Interview: Photographer Michelle Massey/Omeeomi, UMMA/Tiny Expo Award Winner

INTERVIEW VISUAL ART

Michelle Massey/Omeeomi

Omeeomi, we have a winner!

Tiny Expo has become an annual tradition for the Washtenaw-area arts and crafts community, and the juried artists who exhibit their works often leave the downtown Ann Arbor District Library brimming with dinero from all the sales.

But this year there was a chance to take home some bonus bucks.

For this year’s event, which was held December 10, the Tiny Expo/UMMA Store Vendor Contest allowed patrons to cast votes for their favorite artists, with the prizes being:
-- 3rd place: $20 gift card to the UMMA store
-- 2nd place: $30 gift card to the UMMA store
-- 1st place: Select products by the winning artist will be featured and available for sale at the UMMA museum store for 6 months.

The top 3 vote-getters were then vetted by Nettie Tiso, manager of the UMMA store, who chose which artist would get to sell his or her works at the museum.

And this year’s winner is ... [drumroll] ... [really long drumroll] ... [now the drummer is doing a jazz solo, so this may take a while] ... [security breaks the drumsticks and escorts percussionist out of the building] ...

Michelle Massey, a Ypsilanti-based photographer who calls her company Omeeomi.

We talked to Massey about her art and photography in the interview below:

Interview: Fred Thomas on his "Voiceover" video

PREVIEW MUSIC

Fred Thomas

Fred Thomas is hearing voices.

Fred Thomas doesn’t evoke regular feelings among his listeners. His smart, wordy songs have grabbed listeners’ emotions for two decades as a solo artist or in bands such as Saturday Looks Good to Me, City Center, and a slew of others.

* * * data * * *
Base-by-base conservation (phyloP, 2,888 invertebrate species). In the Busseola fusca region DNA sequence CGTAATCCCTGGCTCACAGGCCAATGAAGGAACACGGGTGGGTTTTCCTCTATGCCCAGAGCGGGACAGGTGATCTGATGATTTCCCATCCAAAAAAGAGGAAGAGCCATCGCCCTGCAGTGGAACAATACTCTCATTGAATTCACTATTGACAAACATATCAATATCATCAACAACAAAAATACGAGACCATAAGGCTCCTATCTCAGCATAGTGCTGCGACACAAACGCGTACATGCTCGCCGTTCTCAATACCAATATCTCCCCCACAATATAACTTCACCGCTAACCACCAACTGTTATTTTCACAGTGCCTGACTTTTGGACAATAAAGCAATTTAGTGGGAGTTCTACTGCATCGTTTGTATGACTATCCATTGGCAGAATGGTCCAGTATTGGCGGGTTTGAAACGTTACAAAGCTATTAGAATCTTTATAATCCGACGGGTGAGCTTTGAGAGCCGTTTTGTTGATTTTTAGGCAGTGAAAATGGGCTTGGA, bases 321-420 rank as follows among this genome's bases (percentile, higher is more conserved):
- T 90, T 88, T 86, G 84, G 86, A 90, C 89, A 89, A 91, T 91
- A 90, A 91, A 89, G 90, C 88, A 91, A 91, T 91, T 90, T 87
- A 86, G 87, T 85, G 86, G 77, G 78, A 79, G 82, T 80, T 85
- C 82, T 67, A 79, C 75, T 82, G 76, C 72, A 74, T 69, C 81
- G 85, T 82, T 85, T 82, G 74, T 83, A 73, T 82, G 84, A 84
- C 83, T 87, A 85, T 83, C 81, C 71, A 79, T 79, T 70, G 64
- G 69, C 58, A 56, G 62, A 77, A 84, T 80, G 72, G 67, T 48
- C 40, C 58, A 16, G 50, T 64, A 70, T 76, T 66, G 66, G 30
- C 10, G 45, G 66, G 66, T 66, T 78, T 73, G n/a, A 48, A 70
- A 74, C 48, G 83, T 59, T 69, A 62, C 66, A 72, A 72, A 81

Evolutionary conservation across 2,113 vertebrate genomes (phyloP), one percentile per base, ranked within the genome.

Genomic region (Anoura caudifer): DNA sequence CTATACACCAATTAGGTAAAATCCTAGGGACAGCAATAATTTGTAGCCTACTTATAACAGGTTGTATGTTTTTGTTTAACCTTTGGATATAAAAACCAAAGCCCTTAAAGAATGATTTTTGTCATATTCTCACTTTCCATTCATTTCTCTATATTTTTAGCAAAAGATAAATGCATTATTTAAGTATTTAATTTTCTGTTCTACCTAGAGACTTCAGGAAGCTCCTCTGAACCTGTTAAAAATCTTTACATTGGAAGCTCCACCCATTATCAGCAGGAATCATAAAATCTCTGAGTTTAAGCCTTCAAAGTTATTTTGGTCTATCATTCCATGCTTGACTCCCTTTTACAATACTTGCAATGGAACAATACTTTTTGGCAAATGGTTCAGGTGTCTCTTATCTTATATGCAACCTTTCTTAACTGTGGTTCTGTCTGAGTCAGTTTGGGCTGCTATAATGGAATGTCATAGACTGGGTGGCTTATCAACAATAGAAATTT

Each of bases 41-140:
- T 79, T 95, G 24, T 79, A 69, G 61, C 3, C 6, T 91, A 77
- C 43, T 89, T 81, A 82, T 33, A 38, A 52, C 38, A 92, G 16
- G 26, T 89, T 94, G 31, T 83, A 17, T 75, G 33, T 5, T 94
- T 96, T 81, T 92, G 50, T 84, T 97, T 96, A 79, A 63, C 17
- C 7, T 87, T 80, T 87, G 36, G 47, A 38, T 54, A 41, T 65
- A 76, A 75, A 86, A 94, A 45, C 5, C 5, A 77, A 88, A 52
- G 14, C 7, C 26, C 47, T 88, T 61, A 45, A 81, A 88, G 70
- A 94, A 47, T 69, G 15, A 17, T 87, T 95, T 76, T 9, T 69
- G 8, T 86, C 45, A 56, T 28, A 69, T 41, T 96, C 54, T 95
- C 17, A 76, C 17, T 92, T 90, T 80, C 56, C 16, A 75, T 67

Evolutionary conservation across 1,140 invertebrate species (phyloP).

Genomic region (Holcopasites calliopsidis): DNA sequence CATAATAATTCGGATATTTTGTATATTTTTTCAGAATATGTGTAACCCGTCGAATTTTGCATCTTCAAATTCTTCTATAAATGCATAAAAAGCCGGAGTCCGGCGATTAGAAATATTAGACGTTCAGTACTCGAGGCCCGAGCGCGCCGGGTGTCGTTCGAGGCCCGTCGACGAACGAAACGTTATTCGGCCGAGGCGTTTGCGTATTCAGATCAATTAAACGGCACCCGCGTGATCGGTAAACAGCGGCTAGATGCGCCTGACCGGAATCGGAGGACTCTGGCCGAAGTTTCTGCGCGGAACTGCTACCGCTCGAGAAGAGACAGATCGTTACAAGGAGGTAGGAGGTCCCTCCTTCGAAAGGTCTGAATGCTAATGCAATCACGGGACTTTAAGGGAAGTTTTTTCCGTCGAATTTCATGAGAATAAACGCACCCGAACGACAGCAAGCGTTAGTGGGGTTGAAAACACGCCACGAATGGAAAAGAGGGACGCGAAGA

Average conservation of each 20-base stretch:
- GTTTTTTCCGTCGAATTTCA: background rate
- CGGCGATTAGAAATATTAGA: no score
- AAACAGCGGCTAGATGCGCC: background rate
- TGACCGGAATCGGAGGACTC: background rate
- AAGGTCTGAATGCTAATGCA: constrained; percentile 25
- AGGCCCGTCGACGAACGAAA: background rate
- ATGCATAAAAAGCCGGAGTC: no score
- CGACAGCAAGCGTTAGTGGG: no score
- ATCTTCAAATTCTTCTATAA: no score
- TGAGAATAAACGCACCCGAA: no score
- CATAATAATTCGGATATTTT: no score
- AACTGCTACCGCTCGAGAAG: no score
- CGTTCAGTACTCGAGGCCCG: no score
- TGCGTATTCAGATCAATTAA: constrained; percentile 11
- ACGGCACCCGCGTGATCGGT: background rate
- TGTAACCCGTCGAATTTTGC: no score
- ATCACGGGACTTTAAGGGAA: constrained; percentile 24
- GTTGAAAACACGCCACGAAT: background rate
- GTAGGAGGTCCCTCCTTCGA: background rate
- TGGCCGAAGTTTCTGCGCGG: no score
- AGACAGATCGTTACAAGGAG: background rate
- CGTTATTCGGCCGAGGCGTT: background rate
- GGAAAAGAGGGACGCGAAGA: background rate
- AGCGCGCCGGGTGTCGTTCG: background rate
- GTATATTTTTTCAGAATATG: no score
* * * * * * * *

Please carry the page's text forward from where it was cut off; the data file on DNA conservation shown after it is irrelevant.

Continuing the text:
Thomas is an Ann Arbor native, but over the last decade he's bounced between Portland, New York City, and everywhere in between. But we’ll always claim the prolific songwriter, whose music veers from urgent indie rock to recumbent soundscapes, as our own -- even if his current home is Montreal, Quebec.

He’s just too talented for us to let him go completely.

Thomas has a new album, Changer, coming out January 27. Two tunes have been released so far -- the stripped down and emotionally biting guitar song “Brickwall” and the electronic “Echolation” -- but for “Voiceover,” the third song released into the wild, Thomas made a video.

The clip features Thomas deadpanning his way through strumming a guitar as scenes of everyday activities -- fixing your hair, turning on a lamp, etc. -- are repeated over and over to hammer home that even the smallest moments contain moments of beauty even if everything in the greater world feels like it’s going to hell.

We’ll have a longer feature on Thomas closer to when Changer comes out, but we did a quick chat with him about the making of the “Voiceover” video:

Preview: Student Partnerships in Technology and Performing Arts Showcase

Professor Michael Gurevich is a facilitator.

As the assistant professor and chair of the Department of Performing Arts Technology at the University of Michigan’s School of Music, Theatre and Dance, it’s Gurevich’s job to help his students make connections between seemingly disparate things, be it computer music and improvisation or tap dancing and video games.